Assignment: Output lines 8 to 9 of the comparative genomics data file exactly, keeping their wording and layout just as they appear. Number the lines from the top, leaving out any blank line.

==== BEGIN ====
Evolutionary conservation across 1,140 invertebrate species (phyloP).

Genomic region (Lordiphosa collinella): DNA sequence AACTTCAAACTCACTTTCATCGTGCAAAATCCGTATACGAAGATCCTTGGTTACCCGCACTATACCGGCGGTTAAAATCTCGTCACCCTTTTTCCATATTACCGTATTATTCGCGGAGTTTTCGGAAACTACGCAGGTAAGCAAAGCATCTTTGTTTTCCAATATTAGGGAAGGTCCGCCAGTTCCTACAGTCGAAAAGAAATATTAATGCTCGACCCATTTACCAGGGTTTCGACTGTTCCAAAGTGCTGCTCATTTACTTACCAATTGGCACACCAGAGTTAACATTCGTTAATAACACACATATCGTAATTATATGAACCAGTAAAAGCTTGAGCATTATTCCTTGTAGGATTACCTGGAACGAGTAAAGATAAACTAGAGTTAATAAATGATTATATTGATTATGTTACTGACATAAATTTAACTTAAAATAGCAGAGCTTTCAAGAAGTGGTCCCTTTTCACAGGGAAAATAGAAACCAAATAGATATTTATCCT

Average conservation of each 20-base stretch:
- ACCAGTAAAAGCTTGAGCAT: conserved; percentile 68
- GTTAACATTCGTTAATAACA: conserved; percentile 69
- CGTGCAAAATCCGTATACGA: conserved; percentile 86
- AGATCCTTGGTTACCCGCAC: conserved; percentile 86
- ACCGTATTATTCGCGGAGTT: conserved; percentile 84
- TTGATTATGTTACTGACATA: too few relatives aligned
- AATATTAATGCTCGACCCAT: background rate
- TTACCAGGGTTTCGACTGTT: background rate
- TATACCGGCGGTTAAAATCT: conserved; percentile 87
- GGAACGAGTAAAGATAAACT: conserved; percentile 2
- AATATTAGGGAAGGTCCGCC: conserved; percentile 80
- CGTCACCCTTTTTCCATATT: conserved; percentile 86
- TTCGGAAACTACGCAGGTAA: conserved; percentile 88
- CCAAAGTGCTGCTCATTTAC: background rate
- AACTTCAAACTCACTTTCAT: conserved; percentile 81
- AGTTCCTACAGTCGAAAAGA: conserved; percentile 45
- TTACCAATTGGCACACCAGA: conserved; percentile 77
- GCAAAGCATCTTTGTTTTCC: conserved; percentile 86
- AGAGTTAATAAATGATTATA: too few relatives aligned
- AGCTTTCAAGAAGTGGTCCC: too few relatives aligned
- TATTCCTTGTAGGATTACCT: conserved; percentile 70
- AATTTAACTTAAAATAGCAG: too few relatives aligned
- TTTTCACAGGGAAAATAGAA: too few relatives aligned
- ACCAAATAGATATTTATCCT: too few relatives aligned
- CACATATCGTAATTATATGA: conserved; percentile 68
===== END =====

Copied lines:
- ACCGTATTATTCGCGGAGTT: conserved; percentile 84
- TTGATTATGTTACTGACATA: too few relatives aligned